Texas has been a one-party state for a long time.
The state was ruled by Democrats for decades after Reconstruction, with only a brief moment of purpleness in the late ’80s-early ’90s before Republicans took over. But, of course, one-party rule is never as simple as just one party in charge of everything. That one party always splinters.
Back when Texas was blue, the state was controlled by liberal Democrats and conservative Democrats. Now we’ve got conservative Republicans versus extremely conservative Republicans.
Mark Jones, a political science fellow at Rice University, says the history of one-party rule under Democrats can be seen in the GOP now.
“We’ve seen the Republican Party take on many of the attributes that the Texas Democratic Party had during the era of a one-party state,” Jones said.
The divide between conservative and more conservative Republicans has led to plenty of disagreements among party leadership and elected officials. Many of the public battles have come in the Texas House. Members of the Freedom Caucus, a collection of about a dozen hard-right lawmakers, have taken every opportunity to attack the conservative credentials of House Speaker Joe Straus (R-San Antonio) and any other Republican who doesn’t support the group’s priorities.
That fight led to the State Republican Executive Committee censuring Straus in January for his actions to block some of the governor’s priorities, including the so-called bathroom bill, which would have restricted restroom access for transgender people.
The censure had no effect on Straus, who had announced in October that he would not run for re-election. The move could have been a signal to Republicans candidates, however, to stay away from Straus and any campaign money he might pass out.
But the divide goes beyond Straus and the Freedom Caucus. Gov. Greg Abbott has also jumped into the fray by throwing his support behind three state House candidates who are running against GOP incumbents. Jones says it’s common for governors to give opinions in a primary race, but only when it’s an open seat.
“It’s not all that common for a governor to step into a primary where they’re effectively challenging an incumbent,” he said. “It’s occured in the past in Texas in the era of Democratic dominance.”
So there’s another instance of Republicans acting like Democrats under single-party rule. Does that mean a reckoning is coming for the GOP? Will that party eventually fall apart like Democrats did in the ’80s?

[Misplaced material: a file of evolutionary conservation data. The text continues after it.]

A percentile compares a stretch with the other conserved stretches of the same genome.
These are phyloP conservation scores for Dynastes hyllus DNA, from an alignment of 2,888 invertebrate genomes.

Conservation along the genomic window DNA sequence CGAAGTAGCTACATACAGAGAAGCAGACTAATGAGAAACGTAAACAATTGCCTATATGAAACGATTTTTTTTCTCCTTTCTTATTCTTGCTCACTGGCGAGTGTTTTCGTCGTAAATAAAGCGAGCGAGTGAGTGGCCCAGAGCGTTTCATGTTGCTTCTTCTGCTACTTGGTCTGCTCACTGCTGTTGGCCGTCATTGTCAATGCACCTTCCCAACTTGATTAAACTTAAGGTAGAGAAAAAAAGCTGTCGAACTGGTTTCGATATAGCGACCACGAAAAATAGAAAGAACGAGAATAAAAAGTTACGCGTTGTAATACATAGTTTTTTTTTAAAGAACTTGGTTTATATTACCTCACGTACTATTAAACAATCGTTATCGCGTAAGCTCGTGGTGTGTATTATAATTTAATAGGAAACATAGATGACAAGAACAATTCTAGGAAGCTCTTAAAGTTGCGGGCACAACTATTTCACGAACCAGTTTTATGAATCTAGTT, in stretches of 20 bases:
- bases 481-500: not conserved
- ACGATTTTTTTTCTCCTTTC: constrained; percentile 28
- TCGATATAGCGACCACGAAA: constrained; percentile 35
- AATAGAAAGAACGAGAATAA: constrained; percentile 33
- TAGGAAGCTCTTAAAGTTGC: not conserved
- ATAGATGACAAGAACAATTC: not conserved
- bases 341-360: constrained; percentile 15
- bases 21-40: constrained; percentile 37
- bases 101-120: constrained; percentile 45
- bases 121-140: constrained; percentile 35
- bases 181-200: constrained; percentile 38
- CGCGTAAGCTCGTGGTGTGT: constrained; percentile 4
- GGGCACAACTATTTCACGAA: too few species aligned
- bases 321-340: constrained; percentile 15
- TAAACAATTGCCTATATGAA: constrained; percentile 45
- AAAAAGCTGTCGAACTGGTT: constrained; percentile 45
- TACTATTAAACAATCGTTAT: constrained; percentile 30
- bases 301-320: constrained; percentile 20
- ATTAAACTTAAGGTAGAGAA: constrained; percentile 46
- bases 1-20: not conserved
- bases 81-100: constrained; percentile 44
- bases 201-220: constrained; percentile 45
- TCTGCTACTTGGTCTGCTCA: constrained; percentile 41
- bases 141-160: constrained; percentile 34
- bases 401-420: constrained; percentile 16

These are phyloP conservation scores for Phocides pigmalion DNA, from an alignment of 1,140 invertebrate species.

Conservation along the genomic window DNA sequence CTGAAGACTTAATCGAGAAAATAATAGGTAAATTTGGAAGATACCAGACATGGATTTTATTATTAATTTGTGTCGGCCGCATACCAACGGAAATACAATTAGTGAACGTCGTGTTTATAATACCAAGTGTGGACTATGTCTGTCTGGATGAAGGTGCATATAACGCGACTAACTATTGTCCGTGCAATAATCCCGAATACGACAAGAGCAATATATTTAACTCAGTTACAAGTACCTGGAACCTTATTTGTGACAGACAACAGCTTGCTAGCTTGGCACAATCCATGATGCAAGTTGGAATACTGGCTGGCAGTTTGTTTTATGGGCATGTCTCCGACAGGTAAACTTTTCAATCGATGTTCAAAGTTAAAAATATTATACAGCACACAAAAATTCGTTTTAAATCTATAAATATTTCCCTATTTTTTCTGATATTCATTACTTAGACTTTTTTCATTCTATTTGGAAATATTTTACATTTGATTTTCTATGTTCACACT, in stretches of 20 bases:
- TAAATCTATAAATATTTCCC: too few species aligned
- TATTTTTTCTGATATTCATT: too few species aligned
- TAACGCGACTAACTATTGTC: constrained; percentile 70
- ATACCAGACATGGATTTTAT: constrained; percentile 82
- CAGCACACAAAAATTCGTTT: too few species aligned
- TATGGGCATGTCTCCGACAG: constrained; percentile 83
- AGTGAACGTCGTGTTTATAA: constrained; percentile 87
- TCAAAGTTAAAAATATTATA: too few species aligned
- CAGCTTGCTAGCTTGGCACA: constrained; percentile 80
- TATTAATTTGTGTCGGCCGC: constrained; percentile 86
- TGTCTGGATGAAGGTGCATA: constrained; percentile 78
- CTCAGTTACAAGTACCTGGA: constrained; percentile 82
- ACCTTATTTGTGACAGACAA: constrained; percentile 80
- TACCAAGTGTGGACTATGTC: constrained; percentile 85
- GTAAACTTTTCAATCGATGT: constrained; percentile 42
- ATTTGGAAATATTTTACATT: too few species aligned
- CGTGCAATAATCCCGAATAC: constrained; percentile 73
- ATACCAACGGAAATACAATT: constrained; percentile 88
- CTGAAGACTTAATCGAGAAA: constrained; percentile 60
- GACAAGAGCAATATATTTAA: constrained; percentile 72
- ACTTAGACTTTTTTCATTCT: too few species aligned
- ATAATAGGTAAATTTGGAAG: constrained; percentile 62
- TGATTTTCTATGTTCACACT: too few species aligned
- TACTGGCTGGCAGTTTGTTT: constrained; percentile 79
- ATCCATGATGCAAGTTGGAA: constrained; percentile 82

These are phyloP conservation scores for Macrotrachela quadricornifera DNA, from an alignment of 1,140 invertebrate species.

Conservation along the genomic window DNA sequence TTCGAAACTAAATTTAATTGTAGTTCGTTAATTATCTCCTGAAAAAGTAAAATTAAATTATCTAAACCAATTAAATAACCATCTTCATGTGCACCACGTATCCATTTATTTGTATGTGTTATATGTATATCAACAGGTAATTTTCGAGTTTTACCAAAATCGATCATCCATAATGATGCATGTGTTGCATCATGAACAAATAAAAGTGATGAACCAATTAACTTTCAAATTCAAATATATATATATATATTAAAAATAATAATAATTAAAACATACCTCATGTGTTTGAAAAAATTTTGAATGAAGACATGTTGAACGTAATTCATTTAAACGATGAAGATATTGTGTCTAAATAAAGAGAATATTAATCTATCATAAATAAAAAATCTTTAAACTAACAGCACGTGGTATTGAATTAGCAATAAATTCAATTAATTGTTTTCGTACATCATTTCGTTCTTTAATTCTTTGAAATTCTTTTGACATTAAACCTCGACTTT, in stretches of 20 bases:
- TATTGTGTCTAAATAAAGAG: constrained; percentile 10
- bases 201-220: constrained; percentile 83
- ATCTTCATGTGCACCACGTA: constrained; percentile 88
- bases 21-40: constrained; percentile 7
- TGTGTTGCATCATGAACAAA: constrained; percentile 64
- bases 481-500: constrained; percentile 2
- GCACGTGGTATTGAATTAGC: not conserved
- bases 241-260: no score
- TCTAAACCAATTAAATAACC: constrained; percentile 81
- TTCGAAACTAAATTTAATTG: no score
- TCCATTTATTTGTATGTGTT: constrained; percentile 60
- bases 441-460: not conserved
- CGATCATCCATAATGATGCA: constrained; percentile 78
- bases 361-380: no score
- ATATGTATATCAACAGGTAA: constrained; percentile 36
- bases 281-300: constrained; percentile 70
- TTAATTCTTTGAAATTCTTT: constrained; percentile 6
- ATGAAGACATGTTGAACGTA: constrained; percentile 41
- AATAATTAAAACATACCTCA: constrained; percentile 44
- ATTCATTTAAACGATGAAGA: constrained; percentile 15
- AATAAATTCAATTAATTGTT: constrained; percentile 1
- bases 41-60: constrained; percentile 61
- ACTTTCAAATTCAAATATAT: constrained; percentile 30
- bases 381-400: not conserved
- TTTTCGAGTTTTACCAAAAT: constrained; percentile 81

That’s a good question, and one that I’m not about to answer. But I will offer up a few things that would need to happen for the state to turn purple on the way to blue.
I’m not talking about getting new voters to the polls – that’s a trend Democrats have been waiting for for decades. I’m talking about whether a middle-of-the-road Republican decides to vote for a Democrat.
One thing that needs to happen for a Republican to change voting habits is for that voter to feel like the party no longer represents his or her interests. There were instances of that during the 2016 presidential election, when lifelong Republicans didn’t vote for Donald Trump.
That’s Step 1: Stop voting for the Republican. But Democrats need Step 2: Decide to vote for a Democrat.
Jones says voters select candidates who more closely align with their world view. So let’s take the governor’s race. For Republicans to support someone other than Abbott in November (he’s expected to win the GOP nomination easily) they’d need to feel more closely aligned with another candidate. Jones says you can see that calculation being debated in the Democratic primary between former Dallas County Sheriff Lupe Valdez and Houston businessman Andrew White.
“The Lupe Valdez strategy is more identity politics,” he says. “That is, get younger Anglo millenials on your side, ramp up the Latino turnout, and win a larger share of the Latino vote, and that’s the way that you return to majority status.
“The Andrew White strategy is more along the lines of doing some of that, but also trying to give moderate Republicans an alternative on the Democratic side that they view as closer to them than the movement conservative side of their party.”
So maybe the bigger question is not whether Republicans will vote for Democrats in November, but whether Democrats will select any middle-of-the-road candidates in March.
Got questions about the primaries? Send them to KUT’s TXDecides project.